Mandarin teacher Jing Wang with her Grade 8 class at Kearsney College. Wang, from Beijing, has just joined the school as part of a partnership with the HanBan Confucius Institute in China.

Durban - For pupils growing up in the global village, it is important to learn to communicate in the most widely spoken first language in the world, schools in KwaZulu-Natal say.

Kearsney College, one of few schools to offer Mandarin as part of its academic timetable, has welcomed a teacher from Beijing, Jing Wang, to its staff this month.

She joins the school as part of a partnership with the HanBan Confucius Institute in Beijing and will be teaching Mandarin to 25 Grade 8 pupils this year.

Mandarin was first introduced at Kearsney College in 2005 for the choir, which was to travel to China. Since then, it has been offered to boys in grades 8 and 9.

Headmaster Elwyn van den Aardweg said the involvement of the Confucius Institute built on that and took the lessons to a “superior” level.

“We strive for excellence at all levels - academically and extramurally - with a goal of empowering boys to reach their full potential and putting them in an unassailable position to contribute effectively to a global economy and society,” Van den Aardweg said.

Wang, who arrived in South Africa three weeks ago, said her pupils already knew how to say, “Hello,” “How are you?” and, “I’m from South Africa,” in Mandarin.

“The boys are very smart and learn quickly,” she said, adding that they seemed particularly interested in learning to write in the language.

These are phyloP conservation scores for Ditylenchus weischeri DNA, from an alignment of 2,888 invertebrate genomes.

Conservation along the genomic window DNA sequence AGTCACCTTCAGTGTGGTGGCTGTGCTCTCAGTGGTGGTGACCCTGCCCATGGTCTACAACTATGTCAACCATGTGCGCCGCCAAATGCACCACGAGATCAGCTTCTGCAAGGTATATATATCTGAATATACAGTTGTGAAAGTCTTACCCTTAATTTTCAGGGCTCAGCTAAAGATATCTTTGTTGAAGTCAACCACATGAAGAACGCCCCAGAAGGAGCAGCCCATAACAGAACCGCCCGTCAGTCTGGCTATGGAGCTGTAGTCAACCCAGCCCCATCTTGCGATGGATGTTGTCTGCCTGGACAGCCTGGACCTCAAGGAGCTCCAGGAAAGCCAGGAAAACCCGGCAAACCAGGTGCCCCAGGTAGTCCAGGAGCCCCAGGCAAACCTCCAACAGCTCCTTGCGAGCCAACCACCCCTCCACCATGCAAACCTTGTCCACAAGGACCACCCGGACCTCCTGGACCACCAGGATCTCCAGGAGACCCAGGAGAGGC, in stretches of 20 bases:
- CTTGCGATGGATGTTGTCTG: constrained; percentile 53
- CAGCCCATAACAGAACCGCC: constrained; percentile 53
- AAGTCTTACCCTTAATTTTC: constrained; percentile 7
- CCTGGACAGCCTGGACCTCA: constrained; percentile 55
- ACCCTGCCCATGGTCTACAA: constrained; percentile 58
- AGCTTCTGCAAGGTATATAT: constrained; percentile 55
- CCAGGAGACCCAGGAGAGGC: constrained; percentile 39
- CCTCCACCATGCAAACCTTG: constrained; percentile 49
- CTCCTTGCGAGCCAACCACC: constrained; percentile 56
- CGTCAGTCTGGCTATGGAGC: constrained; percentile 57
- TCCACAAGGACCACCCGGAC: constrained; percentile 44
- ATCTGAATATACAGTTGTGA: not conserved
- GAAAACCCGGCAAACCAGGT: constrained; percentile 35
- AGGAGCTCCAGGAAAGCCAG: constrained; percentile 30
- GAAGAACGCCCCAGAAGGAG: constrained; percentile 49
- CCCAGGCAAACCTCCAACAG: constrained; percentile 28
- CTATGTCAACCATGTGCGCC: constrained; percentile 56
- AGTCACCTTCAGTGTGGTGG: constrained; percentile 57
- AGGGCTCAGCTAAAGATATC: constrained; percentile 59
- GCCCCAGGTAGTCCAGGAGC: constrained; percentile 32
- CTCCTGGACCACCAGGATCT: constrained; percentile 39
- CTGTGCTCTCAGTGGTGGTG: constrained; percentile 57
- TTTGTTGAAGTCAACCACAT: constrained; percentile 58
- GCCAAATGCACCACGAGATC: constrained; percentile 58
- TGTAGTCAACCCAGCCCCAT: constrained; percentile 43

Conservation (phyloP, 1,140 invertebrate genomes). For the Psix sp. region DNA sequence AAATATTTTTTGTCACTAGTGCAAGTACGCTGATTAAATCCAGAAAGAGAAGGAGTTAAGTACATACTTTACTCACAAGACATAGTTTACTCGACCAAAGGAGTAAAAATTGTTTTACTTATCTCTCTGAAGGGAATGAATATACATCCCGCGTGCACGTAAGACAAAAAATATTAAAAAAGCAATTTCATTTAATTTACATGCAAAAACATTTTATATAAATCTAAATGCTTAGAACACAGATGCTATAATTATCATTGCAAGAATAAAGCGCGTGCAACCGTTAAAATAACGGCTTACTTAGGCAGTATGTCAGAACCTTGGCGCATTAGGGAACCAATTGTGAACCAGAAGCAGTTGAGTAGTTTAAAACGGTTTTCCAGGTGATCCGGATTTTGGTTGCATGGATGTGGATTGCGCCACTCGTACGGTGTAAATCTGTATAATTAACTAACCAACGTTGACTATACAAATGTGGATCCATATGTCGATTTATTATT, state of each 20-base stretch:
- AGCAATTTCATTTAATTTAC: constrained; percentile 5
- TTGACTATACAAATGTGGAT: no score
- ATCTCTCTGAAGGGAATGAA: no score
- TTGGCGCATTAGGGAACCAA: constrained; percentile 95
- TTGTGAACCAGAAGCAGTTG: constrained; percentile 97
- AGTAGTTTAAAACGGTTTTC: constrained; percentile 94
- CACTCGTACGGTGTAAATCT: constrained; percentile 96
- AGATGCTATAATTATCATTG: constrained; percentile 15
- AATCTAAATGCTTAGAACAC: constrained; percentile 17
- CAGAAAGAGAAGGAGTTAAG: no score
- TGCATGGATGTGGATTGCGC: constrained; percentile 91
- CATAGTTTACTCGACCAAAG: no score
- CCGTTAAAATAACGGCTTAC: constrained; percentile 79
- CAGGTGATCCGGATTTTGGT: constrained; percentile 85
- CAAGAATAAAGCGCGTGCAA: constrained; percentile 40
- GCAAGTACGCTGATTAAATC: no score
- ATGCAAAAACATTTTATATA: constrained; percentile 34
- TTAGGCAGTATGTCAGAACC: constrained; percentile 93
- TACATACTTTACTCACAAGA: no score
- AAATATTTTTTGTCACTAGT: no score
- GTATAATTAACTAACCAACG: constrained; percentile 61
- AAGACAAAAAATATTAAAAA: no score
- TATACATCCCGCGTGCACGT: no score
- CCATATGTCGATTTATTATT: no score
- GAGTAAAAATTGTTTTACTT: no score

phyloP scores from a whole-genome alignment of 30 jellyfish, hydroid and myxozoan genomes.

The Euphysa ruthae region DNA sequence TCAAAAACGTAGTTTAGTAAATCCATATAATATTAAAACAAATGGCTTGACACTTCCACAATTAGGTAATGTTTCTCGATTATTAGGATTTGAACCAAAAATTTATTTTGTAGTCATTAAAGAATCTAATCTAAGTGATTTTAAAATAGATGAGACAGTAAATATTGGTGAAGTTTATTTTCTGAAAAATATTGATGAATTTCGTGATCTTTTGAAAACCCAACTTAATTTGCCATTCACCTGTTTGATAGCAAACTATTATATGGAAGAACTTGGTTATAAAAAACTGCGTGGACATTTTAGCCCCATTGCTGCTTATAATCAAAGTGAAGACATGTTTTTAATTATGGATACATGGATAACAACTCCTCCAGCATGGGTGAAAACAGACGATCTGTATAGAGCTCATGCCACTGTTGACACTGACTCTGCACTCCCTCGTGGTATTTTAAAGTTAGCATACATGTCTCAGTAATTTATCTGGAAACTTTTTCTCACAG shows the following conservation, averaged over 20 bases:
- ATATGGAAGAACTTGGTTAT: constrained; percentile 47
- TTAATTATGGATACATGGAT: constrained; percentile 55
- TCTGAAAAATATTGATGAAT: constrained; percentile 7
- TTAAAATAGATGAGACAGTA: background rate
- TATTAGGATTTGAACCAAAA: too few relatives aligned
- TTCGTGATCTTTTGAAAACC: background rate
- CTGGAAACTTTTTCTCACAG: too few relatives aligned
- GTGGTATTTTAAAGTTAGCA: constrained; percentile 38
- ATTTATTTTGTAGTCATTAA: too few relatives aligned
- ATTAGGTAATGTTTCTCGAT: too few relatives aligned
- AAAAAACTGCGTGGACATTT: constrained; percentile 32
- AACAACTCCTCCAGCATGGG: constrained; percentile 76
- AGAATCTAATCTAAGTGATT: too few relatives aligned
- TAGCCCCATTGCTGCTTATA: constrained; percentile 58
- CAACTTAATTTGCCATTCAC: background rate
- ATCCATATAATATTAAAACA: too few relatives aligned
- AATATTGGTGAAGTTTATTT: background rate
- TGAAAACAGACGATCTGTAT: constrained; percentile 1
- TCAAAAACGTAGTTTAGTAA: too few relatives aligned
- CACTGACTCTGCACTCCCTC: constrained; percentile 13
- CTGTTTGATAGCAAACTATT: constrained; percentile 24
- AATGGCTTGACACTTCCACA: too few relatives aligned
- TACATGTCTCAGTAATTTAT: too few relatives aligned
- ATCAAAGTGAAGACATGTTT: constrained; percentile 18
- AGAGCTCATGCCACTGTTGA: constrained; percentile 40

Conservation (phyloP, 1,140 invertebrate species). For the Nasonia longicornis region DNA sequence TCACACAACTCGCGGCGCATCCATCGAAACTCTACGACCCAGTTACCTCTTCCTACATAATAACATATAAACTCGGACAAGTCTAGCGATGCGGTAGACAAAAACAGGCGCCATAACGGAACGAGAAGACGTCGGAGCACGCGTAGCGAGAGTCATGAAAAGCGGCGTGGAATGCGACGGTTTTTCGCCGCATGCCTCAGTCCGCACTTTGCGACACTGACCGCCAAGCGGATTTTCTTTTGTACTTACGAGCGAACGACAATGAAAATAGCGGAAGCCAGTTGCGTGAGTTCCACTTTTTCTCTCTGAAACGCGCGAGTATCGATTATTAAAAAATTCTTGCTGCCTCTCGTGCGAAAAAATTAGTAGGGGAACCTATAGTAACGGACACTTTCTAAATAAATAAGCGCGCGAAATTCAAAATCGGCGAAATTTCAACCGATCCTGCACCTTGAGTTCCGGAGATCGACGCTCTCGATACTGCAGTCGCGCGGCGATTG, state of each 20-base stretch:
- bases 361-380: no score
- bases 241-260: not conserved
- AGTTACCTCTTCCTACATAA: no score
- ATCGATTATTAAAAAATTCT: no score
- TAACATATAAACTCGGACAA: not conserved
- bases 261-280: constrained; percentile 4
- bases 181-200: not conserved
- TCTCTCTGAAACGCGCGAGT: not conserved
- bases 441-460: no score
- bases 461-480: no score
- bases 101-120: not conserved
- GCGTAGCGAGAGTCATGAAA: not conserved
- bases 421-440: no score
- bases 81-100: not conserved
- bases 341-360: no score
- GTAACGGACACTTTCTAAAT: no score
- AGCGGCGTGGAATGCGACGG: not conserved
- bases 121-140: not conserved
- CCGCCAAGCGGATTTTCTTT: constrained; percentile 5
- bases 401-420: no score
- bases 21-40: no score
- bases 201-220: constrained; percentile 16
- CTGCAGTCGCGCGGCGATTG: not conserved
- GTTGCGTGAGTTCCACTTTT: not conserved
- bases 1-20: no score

Wang said that by the end of the year her pupils should be able to have a basic conversation in Mandarin.

The HanBan Institute is affiliated to the Chinese Ministry of Education and promotes the Chinese language and culture.

Westville Boys’ High has been teaching Mandarin at a conversational level for four years, also with the assistance of the HanBan Institute, and the lessons are compulsory for the Grade 8 pupils.

Gordon Road Girls has been offering the language for five years and it is an option for pupils in grades 4 to 7, once a week, after school.

The Basic Education Department is exploring having more public schools offer Mandarin.

“There are currently six Confucius Institutions in South Africa and, with the help of the Chinese government, a curriculum for the teaching of Chinese will be developed to be offered in some schools around the country,” department spokesman, Elijah Mhlanga, said.

The Mercury